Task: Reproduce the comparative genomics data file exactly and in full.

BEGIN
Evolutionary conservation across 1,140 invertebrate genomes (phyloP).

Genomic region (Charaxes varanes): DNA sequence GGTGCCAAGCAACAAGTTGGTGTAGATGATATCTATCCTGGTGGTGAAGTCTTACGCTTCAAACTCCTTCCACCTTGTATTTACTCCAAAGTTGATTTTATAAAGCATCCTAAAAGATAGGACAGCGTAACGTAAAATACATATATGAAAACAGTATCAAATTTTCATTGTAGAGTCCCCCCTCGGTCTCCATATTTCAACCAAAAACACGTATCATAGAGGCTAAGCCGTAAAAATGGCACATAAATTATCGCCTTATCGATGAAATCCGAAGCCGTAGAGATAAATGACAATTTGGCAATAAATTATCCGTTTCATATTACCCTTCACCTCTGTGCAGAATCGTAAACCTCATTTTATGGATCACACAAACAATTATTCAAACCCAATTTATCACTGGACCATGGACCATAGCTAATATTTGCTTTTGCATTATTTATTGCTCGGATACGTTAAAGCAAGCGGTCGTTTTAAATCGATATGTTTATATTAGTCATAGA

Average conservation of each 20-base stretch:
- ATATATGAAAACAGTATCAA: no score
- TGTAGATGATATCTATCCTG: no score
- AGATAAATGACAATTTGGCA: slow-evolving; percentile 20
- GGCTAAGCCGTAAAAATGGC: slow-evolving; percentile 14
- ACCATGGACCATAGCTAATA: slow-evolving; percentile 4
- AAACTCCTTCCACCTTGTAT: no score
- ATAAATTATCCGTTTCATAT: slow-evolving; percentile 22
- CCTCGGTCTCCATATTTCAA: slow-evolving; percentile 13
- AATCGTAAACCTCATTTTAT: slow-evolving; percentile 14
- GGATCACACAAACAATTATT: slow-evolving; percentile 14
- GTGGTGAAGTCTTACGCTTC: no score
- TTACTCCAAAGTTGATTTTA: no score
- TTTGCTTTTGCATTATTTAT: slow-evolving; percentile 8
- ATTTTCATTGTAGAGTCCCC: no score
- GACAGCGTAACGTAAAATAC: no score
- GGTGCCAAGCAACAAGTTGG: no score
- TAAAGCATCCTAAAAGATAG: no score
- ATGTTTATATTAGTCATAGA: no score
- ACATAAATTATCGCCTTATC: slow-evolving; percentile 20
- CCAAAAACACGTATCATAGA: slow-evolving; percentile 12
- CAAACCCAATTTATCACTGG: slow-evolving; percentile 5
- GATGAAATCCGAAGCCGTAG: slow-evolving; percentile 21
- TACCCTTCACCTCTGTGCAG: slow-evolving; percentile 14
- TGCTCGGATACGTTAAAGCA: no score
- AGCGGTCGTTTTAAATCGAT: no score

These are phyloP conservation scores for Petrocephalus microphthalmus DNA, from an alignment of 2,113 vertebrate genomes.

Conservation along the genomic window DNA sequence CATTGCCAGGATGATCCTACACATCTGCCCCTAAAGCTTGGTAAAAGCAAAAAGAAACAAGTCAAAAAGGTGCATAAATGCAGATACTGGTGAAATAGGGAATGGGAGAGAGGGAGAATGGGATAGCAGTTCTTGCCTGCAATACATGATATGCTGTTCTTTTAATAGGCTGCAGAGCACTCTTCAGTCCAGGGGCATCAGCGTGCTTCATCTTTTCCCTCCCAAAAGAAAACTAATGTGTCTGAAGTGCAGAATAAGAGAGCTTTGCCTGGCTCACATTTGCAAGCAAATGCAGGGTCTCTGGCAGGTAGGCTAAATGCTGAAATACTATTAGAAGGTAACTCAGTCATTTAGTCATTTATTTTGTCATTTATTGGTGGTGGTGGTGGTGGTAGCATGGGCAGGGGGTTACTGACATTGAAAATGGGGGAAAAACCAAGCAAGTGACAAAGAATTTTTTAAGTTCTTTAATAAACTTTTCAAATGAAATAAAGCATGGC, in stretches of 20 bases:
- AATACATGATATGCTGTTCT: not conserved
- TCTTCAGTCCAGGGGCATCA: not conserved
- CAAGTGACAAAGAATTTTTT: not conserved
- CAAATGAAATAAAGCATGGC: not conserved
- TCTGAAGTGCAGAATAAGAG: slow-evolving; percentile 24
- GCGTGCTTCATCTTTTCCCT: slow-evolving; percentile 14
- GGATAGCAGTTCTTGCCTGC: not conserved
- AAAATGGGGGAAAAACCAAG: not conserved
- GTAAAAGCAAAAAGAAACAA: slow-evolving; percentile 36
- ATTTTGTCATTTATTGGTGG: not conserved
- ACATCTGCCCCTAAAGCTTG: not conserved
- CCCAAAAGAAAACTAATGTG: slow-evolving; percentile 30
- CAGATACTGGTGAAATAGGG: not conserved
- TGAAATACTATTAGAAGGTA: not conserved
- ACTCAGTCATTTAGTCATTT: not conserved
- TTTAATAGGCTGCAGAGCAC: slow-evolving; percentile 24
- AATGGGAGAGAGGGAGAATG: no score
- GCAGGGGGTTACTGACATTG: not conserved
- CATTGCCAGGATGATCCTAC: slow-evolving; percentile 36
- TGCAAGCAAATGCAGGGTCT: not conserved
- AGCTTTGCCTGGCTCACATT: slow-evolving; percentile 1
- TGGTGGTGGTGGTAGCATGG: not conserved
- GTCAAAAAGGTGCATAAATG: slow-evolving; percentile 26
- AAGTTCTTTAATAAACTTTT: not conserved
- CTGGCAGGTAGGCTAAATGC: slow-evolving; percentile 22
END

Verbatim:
Evolutionary conservation across 1,140 invertebrate genomes (phyloP).

Genomic region (Charaxes varanes): DNA sequence GGTGCCAAGCAACAAGTTGGTGTAGATGATATCTATCCTGGTGGTGAAGTCTTACGCTTCAAACTCCTTCCACCTTGTATTTACTCCAAAGTTGATTTTATAAAGCATCCTAAAAGATAGGACAGCGTAACGTAAAATACATATATGAAAACAGTATCAAATTTTCATTGTAGAGTCCCCCCTCGGTCTCCATATTTCAACCAAAAACACGTATCATAGAGGCTAAGCCGTAAAAATGGCACATAAATTATCGCCTTATCGATGAAATCCGAAGCCGTAGAGATAAATGACAATTTGGCAATAAATTATCCGTTTCATATTACCCTTCACCTCTGTGCAGAATCGTAAACCTCATTTTATGGATCACACAAACAATTATTCAAACCCAATTTATCACTGGACCATGGACCATAGCTAATATTTGCTTTTGCATTATTTATTGCTCGGATACGTTAAAGCAAGCGGTCGTTTTAAATCGATATGTTTATATTAGTCATAGA

Average conservation of each 20-base stretch:
- ATATATGAAAACAGTATCAA: no score
- TGTAGATGATATCTATCCTG: no score
- AGATAAATGACAATTTGGCA: slow-evolving; percentile 20
- GGCTAAGCCGTAAAAATGGC: slow-evolving; percentile 14
- ACCATGGACCATAGCTAATA: slow-evolving; percentile 4
- AAACTCCTTCCACCTTGTAT: no score
- ATAAATTATCCGTTTCATAT: slow-evolving; percentile 22
- CCTCGGTCTCCATATTTCAA: slow-evolving; percentile 13
- AATCGTAAACCTCATTTTAT: slow-evolving; percentile 14
- GGATCACACAAACAATTATT: slow-evolving; percentile 14
- GTGGTGAAGTCTTACGCTTC: no score
- TTACTCCAAAGTTGATTTTA: no score
- TTTGCTTTTGCATTATTTAT: slow-evolving; percentile 8
- ATTTTCATTGTAGAGTCCCC: no score
- GACAGCGTAACGTAAAATAC: no score
- GGTGCCAAGCAACAAGTTGG: no score
- TAAAGCATCCTAAAAGATAG: no score
- ATGTTTATATTAGTCATAGA: no score
- ACATAAATTATCGCCTTATC: slow-evolving; percentile 20
- CCAAAAACACGTATCATAGA: slow-evolving; percentile 12
- CAAACCCAATTTATCACTGG: slow-evolving; percentile 5
- GATGAAATCCGAAGCCGTAG: slow-evolving; percentile 21
- TACCCTTCACCTCTGTGCAG: slow-evolving; percentile 14
- TGCTCGGATACGTTAAAGCA: no score
- AGCGGTCGTTTTAAATCGAT: no score

These are phyloP conservation scores for Petrocephalus microphthalmus DNA, from an alignment of 2,113 vertebrate genomes.

Conservation along the genomic window DNA sequence CATTGCCAGGATGATCCTACACATCTGCCCCTAAAGCTTGGTAAAAGCAAAAAGAAACAAGTCAAAAAGGTGCATAAATGCAGATACTGGTGAAATAGGGAATGGGAGAGAGGGAGAATGGGATAGCAGTTCTTGCCTGCAATACATGATATGCTGTTCTTTTAATAGGCTGCAGAGCACTCTTCAGTCCAGGGGCATCAGCGTGCTTCATCTTTTCCCTCCCAAAAGAAAACTAATGTGTCTGAAGTGCAGAATAAGAGAGCTTTGCCTGGCTCACATTTGCAAGCAAATGCAGGGTCTCTGGCAGGTAGGCTAAATGCTGAAATACTATTAGAAGGTAACTCAGTCATTTAGTCATTTATTTTGTCATTTATTGGTGGTGGTGGTGGTGGTAGCATGGGCAGGGGGTTACTGACATTGAAAATGGGGGAAAAACCAAGCAAGTGACAAAGAATTTTTTAAGTTCTTTAATAAACTTTTCAAATGAAATAAAGCATGGC, in stretches of 20 bases:
- AATACATGATATGCTGTTCT: not conserved
- TCTTCAGTCCAGGGGCATCA: not conserved
- CAAGTGACAAAGAATTTTTT: not conserved
- CAAATGAAATAAAGCATGGC: not conserved
- TCTGAAGTGCAGAATAAGAG: slow-evolving; percentile 24
- GCGTGCTTCATCTTTTCCCT: slow-evolving; percentile 14
- GGATAGCAGTTCTTGCCTGC: not conserved
- AAAATGGGGGAAAAACCAAG: not conserved
- GTAAAAGCAAAAAGAAACAA: slow-evolving; percentile 36
- ATTTTGTCATTTATTGGTGG: not conserved
- ACATCTGCCCCTAAAGCTTG: not conserved
- CCCAAAAGAAAACTAATGTG: slow-evolving; percentile 30
- CAGATACTGGTGAAATAGGG: not conserved
- TGAAATACTATTAGAAGGTA: not conserved
- ACTCAGTCATTTAGTCATTT: not conserved
- TTTAATAGGCTGCAGAGCAC: slow-evolving; percentile 24
- AATGGGAGAGAGGGAGAATG: no score
- GCAGGGGGTTACTGACATTG: not conserved
- CATTGCCAGGATGATCCTAC: slow-evolving; percentile 36
- TGCAAGCAAATGCAGGGTCT: not conserved
- AGCTTTGCCTGGCTCACATT: slow-evolving; percentile 1
- TGGTGGTGGTGGTAGCATGG: not conserved
- GTCAAAAAGGTGCATAAATG: slow-evolving; percentile 26
- AAGTTCTTTAATAAACTTTT: not conserved
- CTGGCAGGTAGGCTAAATGC: slow-evolving; percentile 22